Historically, canned foods have been considered the poor relative of the culinary world and have an even worse reputation, nutritionally speaking. But times have changed.
In the past, fruits were only canned in sugary syrups and vegetables were overcooked and packed in salty brines. But advances in canning technology mean many foods now come packed in water or juice. Even low-sugar and low-salt varieties are available.
There's more good news. Produce destined for canning is harvested at peak flavor and nutrition. While the heating process can initially degrade some nutrients, the packaging keeps levels stable from then on.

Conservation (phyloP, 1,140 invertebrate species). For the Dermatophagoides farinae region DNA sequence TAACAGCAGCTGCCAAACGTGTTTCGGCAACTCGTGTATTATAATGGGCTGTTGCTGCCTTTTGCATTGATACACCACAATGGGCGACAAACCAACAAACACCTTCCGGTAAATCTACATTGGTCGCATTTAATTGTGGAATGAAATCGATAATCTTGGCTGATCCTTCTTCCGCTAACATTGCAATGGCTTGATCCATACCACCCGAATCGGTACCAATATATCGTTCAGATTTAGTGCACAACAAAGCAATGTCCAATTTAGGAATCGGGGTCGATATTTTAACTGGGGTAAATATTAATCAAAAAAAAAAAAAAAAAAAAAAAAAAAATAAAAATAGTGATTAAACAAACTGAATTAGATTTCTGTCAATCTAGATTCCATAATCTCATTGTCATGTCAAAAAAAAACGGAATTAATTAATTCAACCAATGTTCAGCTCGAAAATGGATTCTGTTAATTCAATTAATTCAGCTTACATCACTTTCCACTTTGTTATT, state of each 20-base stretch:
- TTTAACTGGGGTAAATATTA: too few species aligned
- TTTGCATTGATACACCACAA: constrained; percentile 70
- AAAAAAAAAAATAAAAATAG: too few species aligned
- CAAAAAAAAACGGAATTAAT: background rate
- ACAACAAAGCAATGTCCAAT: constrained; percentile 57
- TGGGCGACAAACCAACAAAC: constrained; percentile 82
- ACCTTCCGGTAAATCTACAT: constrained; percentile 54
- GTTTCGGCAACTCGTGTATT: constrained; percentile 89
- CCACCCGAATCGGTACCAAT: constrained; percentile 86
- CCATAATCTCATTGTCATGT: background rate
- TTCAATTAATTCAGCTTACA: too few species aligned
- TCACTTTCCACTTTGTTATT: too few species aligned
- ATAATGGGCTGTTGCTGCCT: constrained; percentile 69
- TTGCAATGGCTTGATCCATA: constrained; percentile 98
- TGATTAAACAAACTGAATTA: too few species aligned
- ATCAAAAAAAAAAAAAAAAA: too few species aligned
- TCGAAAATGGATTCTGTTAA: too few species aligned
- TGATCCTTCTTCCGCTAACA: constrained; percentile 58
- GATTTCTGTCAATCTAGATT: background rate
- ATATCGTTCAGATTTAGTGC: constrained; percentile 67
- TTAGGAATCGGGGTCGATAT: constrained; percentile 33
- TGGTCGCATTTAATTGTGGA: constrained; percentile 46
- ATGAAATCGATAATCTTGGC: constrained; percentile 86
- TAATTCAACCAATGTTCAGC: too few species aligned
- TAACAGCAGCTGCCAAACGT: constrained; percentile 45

Even fresh produce can suffer loss of nutrients if not kept at the proper temperature during shipping and storage.
And some fruits and vegetables actually improve nutritionally with canning. Tomatoes not only don't lose nutrients during processing, they become better sources of the antioxidant lycopene than raw tomatoes.
Apricots are an excellent source of vitamin A, and studies have shown that the canning process actually makes it easier for the body to absorb the nutrient.
Canned fish and meats also have improved. Low-salt and low-fat versions are common, and in many cases these foods are nutritionally comparable to fresh.
In this recipe, canned salmon (an excellent source for healthy omega-3 fatty acid) teams up with another star of the canned food world, nutrient- and fiber-rich beans.
The earthy, smoky flavor of canned black-eyed peas (a bean), make the perfect low-fat base for this versatile salmon spread. Serve it on a sandwich, as a topping for crostini, or even a dip for crispy, fresh vegetables.